***Warning, contains small Spoilers for The Experiment of Dreams.***
In February, 2014, two major events transpired that changed my life and direction. The first, and most important, was the birth of my daughter. The second, was about two weeks after my little girl was born, when I published The Experiment of Dreams.
For obvious reasons, that time in my life was chaotic. Leading up to my daughter’s birth, back when I had a bit more free time, I had written two manuscripts. The first one was titled, Chaos, and the second was titled Lucid. Chaos was my first book, begun when I was about twenty eight, but first conceived back when I was sixteen … it really took me a long time to get those words on the paper. When I finally took the plunge, and hammered out all 155,000 words, or about 550 pages, I sat back and read my masterpiece … and it stunk. It had not turned out the way that I wanted, not in the least. As I despaired about what to do, and the work that would be involved to transform the manuscript into something legible, I decided to take a more in-depth look into an idea that I had only just come up with. It was from a dream, or what I could remember from the dream. The only scenes that stuck in my memory was seeing a man, maybe mid-twenties, standing in a brick-walled apartment, looking at a painting hanging on the wall of a cabin in the woods. Although I can’t remember if there was any backstory in the dream, I did immediately feel this person’s emotions and life history. He was troubled, depressed, and in danger. The other fragment of the dream that I could remember was seeing a person wearing a trench coat enter the man’s apartment late at night, and approach the poor man while he was in the pits of insanity. Yes, some things changed from the dream to the paper. I could feel this sinister man’s intent, and his wanting, needing, to eliminate this person … only, when he approached the body, skinny as could be, the man was already dead. I saw flashes of what the man had hallucinated moments before he died, and they were beautiful. In his mind, he thought he was back with the lost love of his life, but in reality, he was slowly dying of dehydration and starvation. He had gone completely mad. I began to wake up at this point, but made a conscious effort to remember what I could, and let my semi-conscious mind continue to add to the story. I saw two doctors at the door to the man’s apartment, talking to him about a secretive experiment. When I woke up, I jotted down some notes, and wrote out a few opening chapters longhand. I wasn’t sure yet if the story was going to be a short story, novella, or a novel, but I knew that I had something worth hanging on to. So, back to Chaos. I put it aside, and started playing around with Lucid. As the chapters began to unfold, and the characters came to life, it began to feel like I was not writing the pages at all, but rather, they were just coming to me, unfolding as they would. It was like watching a movie in my head, and it was awesome. The final result was a little different than the dream, but the depth of the characters remained the same. The other characters, not in the dream, came about as the story progressed.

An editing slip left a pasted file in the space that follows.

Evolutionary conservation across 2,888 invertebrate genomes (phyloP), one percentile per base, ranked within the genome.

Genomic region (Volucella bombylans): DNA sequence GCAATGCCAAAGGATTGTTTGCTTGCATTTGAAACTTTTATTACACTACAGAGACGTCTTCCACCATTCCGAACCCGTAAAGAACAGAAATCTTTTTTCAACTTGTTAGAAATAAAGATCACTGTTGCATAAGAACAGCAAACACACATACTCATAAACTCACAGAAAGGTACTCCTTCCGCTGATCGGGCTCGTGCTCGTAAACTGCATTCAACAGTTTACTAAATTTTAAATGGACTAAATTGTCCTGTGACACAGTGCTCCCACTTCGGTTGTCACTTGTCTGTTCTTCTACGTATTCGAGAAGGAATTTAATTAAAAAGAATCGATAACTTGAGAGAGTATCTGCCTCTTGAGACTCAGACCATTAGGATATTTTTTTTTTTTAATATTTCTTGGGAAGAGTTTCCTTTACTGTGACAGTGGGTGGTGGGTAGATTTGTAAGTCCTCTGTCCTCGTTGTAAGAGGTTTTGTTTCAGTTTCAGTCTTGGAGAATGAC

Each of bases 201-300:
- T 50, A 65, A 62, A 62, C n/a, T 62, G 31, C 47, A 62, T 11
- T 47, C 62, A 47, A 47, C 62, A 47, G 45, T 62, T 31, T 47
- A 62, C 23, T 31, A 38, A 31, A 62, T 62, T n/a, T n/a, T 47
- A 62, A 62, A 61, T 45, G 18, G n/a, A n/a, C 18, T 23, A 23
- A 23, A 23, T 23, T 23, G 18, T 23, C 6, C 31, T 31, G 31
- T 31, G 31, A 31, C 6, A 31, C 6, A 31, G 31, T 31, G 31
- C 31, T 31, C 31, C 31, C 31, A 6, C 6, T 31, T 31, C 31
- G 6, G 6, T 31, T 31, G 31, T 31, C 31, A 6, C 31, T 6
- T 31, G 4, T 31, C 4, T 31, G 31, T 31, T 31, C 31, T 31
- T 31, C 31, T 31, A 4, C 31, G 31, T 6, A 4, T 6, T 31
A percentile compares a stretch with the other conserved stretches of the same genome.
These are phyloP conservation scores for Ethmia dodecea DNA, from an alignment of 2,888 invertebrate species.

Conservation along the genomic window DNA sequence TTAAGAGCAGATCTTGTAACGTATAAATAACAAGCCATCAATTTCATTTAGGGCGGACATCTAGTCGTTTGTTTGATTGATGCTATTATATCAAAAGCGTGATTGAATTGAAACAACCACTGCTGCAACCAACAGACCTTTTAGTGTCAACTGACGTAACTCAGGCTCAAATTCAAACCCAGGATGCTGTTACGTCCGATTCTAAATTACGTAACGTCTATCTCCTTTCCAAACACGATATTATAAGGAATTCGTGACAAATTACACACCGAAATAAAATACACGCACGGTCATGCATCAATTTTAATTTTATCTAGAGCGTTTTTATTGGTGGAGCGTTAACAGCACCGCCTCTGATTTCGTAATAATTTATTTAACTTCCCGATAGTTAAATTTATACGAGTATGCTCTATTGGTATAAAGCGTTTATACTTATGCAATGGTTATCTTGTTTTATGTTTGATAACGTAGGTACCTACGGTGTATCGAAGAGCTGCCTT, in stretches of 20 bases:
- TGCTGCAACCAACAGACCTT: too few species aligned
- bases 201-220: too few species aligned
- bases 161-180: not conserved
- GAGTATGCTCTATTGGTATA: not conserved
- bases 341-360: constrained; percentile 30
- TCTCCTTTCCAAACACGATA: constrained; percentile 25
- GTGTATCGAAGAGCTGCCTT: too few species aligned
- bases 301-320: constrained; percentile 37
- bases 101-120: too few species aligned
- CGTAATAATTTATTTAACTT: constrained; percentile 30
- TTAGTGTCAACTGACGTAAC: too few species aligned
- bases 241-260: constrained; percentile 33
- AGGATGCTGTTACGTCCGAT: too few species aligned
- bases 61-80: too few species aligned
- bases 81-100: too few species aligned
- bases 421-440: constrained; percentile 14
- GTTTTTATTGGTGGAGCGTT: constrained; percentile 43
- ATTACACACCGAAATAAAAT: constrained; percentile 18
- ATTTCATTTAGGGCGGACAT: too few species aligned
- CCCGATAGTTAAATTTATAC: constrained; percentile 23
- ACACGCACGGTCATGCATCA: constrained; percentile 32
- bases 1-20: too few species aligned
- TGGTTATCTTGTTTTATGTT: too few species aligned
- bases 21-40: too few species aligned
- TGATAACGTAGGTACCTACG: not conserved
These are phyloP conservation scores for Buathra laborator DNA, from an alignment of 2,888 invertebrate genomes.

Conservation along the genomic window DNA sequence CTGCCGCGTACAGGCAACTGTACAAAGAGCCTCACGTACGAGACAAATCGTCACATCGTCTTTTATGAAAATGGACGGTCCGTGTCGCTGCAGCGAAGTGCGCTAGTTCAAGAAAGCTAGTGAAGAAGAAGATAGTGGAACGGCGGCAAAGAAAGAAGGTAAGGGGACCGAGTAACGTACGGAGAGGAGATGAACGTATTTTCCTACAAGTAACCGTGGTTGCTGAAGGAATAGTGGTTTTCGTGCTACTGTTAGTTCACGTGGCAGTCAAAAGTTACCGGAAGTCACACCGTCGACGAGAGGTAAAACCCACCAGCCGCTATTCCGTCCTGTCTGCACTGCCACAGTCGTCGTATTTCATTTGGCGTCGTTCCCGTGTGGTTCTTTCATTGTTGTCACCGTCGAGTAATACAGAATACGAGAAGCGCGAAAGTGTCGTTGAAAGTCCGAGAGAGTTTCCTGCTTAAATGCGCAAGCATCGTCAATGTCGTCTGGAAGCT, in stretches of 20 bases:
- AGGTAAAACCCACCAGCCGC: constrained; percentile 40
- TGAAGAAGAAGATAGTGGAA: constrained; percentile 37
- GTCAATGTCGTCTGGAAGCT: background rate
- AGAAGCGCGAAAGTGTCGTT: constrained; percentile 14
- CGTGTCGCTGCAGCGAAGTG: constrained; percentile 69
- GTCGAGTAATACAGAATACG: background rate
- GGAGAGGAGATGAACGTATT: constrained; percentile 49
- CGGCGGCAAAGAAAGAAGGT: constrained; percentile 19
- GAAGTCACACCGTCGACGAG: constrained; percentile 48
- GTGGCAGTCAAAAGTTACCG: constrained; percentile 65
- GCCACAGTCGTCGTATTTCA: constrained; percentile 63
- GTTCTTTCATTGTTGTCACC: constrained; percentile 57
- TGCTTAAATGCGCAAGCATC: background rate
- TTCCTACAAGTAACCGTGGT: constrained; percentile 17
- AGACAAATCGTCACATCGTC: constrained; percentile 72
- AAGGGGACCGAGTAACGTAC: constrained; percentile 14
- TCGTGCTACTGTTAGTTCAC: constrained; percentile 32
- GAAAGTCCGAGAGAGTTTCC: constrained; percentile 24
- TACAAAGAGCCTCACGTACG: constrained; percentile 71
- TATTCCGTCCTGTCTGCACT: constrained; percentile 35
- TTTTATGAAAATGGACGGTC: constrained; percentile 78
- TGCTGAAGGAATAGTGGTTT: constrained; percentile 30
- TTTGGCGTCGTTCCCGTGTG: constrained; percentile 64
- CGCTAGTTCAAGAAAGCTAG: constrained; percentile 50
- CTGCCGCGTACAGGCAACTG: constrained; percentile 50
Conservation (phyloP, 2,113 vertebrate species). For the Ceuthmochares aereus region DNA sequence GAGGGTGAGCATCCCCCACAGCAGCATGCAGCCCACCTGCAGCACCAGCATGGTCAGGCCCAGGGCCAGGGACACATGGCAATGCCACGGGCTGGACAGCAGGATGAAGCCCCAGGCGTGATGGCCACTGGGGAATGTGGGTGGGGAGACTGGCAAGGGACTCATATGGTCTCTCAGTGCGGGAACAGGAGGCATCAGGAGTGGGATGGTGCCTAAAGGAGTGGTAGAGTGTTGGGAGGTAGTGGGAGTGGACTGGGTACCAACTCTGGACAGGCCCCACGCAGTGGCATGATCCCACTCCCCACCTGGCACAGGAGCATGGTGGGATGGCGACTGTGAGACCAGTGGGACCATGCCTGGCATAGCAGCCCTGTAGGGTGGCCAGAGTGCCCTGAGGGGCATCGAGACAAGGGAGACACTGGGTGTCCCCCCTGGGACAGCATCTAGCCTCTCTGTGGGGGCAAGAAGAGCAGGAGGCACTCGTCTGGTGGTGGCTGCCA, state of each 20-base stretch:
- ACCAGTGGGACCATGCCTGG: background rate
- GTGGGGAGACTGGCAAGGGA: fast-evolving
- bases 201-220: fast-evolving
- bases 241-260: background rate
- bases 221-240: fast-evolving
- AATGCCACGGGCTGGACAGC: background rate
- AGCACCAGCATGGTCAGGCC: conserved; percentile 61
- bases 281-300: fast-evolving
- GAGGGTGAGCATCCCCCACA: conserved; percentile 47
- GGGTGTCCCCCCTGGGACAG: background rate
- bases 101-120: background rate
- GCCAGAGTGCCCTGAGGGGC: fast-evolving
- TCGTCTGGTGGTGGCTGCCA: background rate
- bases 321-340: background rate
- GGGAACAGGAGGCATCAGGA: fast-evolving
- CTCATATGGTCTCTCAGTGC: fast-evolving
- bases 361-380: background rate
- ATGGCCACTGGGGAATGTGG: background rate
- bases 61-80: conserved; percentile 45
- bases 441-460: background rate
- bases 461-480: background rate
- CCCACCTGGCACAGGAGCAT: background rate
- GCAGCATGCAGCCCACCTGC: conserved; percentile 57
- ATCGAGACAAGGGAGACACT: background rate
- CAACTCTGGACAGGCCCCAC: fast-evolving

When I finished Lucid and sent it out to be edited, I sat back down and gave Choas another shot. I didn’t look at my first manuscript, but rather started from scratch … and it was the most enjoyable experience of my life. I missed those characters more than I realized.
Flashforward, and the rough draft of Choas is done, and I’ve finished editing Lucid. My daughter is born, my life gets hectic, and I promise myself that I will no longer be working on two books at once (no, I don’t keep that promise). Lucid gets changed to The Experiment of Dreams, and I take a look at Amazon’s Kindle program. I’m just playing around with it to see how it works, and I click the next button … and it goes live. I didn’t realize that I had hit submit. I panic, but my wife calms me down, and urges me to keep the book live. At the time, I didn’t even have a cover, the book needed one last polish/proofread, and I had no idea what I was getting into. Quickly, I made a cover for the time being, and sent it out to be proofread. I knew that not many, or no one at all, would buy the book right away, since I had told absolutely no one other than my wife that I had even written a book, let alone two. It came as quite a shock to most people, especially my parents, who also didn’t know that I had been writing for some time, and had been published once (a really short poem-thingy) when I was nineteen.
At the time, it seemed to take a century, but in reality it only took a few weeks until I had a professionally made cover, and the book had been polished and formatted. Luckily, not many copies of that first edition went out, but unfortunately, a few did. My top review, although three stars and not a one star review, clearly talks about spelling errors, and there is no way that I can change it, even though the book is now complete. Live and learn. And learn I have, because I will never make those mistakes again.
Now, two years later, I have spent countless hours learning what it takes to be an independent author. Chaos has been renamed, The After War, and as of today (literally, an hour ago), it is done. After publishing two novels, I am finally about to publish my first. More on that to come, including the cover reveal and prelaunch date. It’s coming up, very soon.
Well, that’s all for now. Thanks for reading.